I have a telehealth appointment February 8th. They wouldn't test my arm that had pain because the order only mentioned leg weakness, and they mentioned there was some atrophy in my ankle(s?) Not sure if they said just one or both because there was some cross chatter going on between the doctor and the trainees.

Am I in the clear for ALS if the EMG was normal? The mention of "motor axonal neuropathy" in the NCS has me scared, and I don't really know the difference between UMN and LMN, or if one appears before the other. The doctor performing the test would not tell me anything and said it was up to the doctor to interpret.

Thank you all for your time.
 

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Your EMG, which they did in both legs, is normal, which, given your issues, rules out ALS. Your nerve conduction study suggests that one of the nerves in both your legs (R>L) has been damaged which is pretty common, and can relate to how you sit/work, such that PT or different shoes/inserts might help your legs. Your physician should discuss a plan with you.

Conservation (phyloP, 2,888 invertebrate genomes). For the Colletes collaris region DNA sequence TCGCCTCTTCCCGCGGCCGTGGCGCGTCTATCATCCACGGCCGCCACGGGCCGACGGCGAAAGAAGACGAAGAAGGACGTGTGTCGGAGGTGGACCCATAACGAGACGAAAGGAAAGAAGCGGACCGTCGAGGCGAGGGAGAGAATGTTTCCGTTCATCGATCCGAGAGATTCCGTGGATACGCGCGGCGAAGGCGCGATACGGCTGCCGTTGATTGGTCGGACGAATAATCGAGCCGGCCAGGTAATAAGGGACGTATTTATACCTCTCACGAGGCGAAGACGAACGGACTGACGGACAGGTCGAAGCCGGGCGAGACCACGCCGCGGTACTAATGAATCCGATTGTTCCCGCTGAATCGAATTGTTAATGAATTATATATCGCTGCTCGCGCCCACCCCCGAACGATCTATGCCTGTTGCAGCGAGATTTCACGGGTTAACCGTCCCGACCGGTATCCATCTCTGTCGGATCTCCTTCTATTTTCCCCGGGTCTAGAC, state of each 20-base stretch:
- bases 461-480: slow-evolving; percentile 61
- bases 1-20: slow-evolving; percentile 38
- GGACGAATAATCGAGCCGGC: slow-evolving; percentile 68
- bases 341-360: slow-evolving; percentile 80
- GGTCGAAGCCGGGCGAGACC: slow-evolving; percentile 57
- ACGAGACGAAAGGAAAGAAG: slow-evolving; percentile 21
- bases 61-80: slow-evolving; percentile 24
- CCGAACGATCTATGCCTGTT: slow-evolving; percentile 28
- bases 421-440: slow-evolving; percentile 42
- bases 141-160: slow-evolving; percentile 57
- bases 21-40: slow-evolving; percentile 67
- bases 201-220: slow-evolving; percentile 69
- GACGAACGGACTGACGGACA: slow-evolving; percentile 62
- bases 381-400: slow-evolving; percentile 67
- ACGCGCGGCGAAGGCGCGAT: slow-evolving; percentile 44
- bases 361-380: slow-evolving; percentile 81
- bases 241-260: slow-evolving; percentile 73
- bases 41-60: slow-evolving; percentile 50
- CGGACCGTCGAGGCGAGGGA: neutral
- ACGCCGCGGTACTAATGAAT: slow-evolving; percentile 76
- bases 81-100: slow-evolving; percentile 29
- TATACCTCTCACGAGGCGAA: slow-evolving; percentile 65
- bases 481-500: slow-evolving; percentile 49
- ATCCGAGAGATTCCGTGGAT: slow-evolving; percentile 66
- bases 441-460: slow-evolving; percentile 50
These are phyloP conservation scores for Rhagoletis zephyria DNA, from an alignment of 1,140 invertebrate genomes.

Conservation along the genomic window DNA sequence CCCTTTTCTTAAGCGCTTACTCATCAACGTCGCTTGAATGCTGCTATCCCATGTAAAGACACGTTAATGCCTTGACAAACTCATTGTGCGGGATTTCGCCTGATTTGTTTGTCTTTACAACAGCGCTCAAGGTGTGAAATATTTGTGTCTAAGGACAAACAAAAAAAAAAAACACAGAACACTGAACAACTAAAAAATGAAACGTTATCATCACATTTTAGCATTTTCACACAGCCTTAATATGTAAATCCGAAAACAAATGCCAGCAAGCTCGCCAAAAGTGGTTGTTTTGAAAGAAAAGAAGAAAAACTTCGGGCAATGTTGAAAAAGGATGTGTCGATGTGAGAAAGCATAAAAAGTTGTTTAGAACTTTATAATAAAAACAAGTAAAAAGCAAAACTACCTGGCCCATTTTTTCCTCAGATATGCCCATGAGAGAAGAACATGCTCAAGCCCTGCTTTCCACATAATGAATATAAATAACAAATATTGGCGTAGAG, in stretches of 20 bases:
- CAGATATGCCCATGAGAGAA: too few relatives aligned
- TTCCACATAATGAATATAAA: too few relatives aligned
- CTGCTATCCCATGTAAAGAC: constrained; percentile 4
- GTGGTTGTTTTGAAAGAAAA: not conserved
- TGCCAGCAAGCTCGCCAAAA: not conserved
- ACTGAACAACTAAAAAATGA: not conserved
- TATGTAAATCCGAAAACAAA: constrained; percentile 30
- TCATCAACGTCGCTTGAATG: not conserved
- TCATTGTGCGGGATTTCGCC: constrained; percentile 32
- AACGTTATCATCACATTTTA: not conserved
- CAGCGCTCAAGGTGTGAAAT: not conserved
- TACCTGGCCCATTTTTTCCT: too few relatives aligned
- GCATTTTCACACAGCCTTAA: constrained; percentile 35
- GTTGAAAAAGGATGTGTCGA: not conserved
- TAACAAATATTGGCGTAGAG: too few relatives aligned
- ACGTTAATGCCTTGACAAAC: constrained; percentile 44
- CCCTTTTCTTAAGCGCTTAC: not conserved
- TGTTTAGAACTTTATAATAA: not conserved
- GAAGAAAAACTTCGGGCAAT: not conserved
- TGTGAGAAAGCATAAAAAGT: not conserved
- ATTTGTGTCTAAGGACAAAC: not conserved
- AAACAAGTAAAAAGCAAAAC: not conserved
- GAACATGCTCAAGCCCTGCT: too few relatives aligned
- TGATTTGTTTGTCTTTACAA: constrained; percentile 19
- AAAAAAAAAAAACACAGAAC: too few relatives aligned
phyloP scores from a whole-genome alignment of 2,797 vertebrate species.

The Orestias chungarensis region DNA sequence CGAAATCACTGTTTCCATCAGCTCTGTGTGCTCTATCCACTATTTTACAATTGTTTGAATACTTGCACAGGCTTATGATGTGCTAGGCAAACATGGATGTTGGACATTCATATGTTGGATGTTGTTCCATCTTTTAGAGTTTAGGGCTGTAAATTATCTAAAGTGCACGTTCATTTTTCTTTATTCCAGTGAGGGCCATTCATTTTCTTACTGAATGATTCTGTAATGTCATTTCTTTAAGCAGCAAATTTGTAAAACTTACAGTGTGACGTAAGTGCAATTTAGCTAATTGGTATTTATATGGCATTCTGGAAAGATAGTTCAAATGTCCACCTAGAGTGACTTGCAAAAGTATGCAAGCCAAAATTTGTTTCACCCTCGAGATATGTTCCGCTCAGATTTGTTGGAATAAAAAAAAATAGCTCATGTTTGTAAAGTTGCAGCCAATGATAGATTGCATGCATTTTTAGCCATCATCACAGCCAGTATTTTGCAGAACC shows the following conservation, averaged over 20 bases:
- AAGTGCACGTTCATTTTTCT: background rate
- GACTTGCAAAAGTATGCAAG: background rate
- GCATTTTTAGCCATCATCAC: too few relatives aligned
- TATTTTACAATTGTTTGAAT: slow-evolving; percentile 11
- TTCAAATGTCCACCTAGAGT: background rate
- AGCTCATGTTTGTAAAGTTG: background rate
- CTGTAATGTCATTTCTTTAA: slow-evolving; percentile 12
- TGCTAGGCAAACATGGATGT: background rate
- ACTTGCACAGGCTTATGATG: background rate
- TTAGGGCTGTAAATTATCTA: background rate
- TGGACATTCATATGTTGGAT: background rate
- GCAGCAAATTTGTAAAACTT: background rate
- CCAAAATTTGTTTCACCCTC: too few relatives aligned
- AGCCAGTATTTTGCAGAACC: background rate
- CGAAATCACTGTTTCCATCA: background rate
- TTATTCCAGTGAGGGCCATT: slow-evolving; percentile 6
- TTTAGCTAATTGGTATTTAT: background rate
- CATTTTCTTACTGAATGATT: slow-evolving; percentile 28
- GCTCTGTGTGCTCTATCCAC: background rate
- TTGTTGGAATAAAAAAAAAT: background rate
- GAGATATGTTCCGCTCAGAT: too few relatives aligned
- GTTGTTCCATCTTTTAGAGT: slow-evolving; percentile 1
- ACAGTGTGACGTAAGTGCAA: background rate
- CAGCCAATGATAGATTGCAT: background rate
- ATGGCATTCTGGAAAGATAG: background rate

Thank you SO much for replying. I really appreciate everything everyone on this forum is doing to help people sort through these things and assuage their fears.

What is a good way to support/give back to the ALS community? I will donate, of course, but I'm wondering if there's also another way that the community could use help.
 
Fantastic news. I mean, you have damage there, but it can be addressed.
 
Hello everyone, I have good news and just wanted to post here one more time in case it helps anyone else dealing with a situation similar to mine, or anyone second-guessing doctor decisions.